Improve English Speaking
Why spoken English is so hard to understand! [part 1]
English conversation practice
In this class, you’ll find out why spoken English is so hard to understand and you will improve English speaking as a result
Remember, for lots of great English class materials and a FREE gift, visit our homepage: www.learnhotenglish.com
Do you find it difficult to follow conversations in English?
In this lesson, we’re looking at why spoken English is so hard to understand. This is the first part in a mini-series which will really help with your English conversation practice.
So, why is spoken English so hard?
You may think it’s because you don’t know the words. But, actually, studies show that most people use around 5,000 very basic words when speaking… which isn’t a lot! And you probably know most of these words anyway.
OK, so, if it isn’t the language, what is it? Well, one thing is that people rarely speak in grammatically perfect sentences. So, instead of saying this:
“I went to the beach for my holiday”,
They might say :
“I, erm, for my holiday, I, erm, I went to the, you know, the beach.”
Another thing is that people often use words or sounds that don’t mean anything, such as er, erm, like, you know…
People use these words and sounds as they’re trying to think what to say, or as they’re deciding how they want to say it.
OK, but why do people speak like this?
The thing is, people aren’t always sure what they want to say, how they’re going to express it, or even whether they should say it or not. So, they might start something and try to finish it, but then say something else completely different.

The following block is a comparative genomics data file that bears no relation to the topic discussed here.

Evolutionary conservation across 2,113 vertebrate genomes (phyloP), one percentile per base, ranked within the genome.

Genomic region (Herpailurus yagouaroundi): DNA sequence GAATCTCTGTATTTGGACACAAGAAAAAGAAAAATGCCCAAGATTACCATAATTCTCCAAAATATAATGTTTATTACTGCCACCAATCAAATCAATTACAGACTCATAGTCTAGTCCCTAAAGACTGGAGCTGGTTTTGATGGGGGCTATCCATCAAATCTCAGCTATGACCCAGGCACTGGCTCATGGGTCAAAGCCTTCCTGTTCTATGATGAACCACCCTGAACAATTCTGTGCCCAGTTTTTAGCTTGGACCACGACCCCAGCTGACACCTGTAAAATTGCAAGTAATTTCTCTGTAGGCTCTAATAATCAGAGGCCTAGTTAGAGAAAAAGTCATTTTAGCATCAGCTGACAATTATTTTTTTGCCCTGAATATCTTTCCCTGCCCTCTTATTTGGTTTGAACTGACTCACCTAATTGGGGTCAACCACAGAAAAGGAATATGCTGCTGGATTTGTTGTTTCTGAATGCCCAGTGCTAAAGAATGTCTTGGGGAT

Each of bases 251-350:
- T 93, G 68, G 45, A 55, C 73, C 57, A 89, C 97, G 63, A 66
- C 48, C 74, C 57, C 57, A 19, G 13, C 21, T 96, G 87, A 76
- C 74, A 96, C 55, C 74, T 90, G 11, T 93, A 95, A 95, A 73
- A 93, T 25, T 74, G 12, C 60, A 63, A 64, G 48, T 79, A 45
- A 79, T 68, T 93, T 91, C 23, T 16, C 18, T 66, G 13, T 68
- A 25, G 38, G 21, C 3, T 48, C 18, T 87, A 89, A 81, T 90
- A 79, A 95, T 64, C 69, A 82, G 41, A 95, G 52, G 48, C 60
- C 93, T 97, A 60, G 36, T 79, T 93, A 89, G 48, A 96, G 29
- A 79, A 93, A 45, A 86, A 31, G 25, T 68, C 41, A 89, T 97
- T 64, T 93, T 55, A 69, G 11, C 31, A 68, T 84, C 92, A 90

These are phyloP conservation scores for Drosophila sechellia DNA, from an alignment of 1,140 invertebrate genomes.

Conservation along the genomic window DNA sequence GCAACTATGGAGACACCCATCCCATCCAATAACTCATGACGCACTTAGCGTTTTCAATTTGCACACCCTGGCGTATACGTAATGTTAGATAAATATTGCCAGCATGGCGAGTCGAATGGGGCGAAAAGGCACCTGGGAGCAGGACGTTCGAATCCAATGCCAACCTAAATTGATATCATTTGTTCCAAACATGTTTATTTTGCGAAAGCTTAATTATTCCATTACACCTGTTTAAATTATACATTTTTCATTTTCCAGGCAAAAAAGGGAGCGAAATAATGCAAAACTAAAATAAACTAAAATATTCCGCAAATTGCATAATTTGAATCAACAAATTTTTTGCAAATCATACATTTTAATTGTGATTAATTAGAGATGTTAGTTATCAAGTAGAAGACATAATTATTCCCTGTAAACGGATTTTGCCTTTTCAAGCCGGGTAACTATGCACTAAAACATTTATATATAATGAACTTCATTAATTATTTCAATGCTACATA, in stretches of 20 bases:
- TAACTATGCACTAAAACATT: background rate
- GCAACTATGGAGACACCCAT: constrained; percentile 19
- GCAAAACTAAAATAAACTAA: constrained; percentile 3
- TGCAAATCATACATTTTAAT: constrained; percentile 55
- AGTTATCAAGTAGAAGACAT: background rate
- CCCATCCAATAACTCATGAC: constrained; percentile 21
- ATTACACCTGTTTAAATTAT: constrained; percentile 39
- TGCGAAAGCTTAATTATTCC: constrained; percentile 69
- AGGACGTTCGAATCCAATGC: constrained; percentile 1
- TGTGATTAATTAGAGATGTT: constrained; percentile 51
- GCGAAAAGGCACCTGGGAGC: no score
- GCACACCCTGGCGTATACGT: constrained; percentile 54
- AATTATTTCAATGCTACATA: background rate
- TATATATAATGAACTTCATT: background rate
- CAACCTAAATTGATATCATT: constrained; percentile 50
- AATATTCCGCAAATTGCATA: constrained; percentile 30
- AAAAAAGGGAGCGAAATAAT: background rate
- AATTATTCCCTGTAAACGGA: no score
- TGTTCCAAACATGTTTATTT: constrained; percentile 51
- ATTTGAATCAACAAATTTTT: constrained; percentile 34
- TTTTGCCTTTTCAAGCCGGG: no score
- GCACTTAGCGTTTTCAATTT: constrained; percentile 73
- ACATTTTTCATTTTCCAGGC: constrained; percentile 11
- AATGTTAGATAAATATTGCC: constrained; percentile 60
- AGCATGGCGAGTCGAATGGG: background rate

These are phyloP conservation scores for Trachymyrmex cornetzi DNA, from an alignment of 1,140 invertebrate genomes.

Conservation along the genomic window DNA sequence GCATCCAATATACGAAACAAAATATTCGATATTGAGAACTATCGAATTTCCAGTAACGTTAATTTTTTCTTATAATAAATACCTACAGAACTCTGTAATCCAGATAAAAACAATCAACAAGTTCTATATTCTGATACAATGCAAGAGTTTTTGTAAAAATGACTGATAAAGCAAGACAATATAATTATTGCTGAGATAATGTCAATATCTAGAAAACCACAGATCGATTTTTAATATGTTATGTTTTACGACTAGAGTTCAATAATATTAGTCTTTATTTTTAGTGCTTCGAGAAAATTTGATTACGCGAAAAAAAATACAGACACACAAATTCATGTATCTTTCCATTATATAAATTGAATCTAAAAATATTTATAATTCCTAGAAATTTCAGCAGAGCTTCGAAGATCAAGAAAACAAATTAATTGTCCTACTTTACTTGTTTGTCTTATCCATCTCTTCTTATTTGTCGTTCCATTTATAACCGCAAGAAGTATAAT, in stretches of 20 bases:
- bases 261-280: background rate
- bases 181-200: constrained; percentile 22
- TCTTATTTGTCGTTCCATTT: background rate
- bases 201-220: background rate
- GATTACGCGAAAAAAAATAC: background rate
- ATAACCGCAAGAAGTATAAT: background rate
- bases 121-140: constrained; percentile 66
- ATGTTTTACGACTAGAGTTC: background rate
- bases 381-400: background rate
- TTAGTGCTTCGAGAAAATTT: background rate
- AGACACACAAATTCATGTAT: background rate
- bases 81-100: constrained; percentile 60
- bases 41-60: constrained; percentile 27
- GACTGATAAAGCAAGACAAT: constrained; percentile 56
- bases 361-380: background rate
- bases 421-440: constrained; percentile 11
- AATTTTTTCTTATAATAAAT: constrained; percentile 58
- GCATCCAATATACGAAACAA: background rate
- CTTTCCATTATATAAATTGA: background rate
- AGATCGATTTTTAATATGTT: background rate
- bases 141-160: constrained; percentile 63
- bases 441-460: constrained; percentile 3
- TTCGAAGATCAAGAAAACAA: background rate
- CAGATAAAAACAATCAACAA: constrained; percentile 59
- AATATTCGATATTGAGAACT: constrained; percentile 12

Of course, with writing, you can edit your text after you’ve written it, and keep editing it until it’s perfect. But with speaking, you have to edit yourself while you’re talking, and it’s rarely perfect! Naturally, all this can be very confusing for you the listener and language learner!
So, just to help you understand spoken English, we’re going to look at some of these features. This will really improve your speaking and listening skills. Simply knowing about these things, will help you follow conversations a lot more easily. Ready? OK, let’s go!
NOTE: we aren’t saying you need to use these sounds or words, but you might do naturally anyway!
Er / erm
Er and erm are conversation fillers that don’t mean anything – they’re just sounds that people use when they’re thinking of something to say:
“Er, what do you think?”
This word is used to fill a gap in a conversation, or give you time to think:
“I’ve got, like, about two minutes to, lie, talk about it.”
This is used to check that the other person is following the conversation, or as a filler:
“If you want any help, just, you know, ask.”
People use this expression to correct themselves:
“It’s really good, I mean, it isn’t bad.”
This is when people repeat words in a conversation. People often do this when they aren’t sure what they’re saying:
“It’s the first… first time I’ve ever heard it.”
This is when one speaker interrupts another. Sometimes, the speakers may even speak at the same time:
A Well, I was just walking down the street when…
B …which street?
Now you’re going to listen to a conversation.
Emma is talking to Andy about moving to another city. Listen once and answer these questions.
- What does Emma like about the idea of moving away?
- What does Andy like about staying where he is?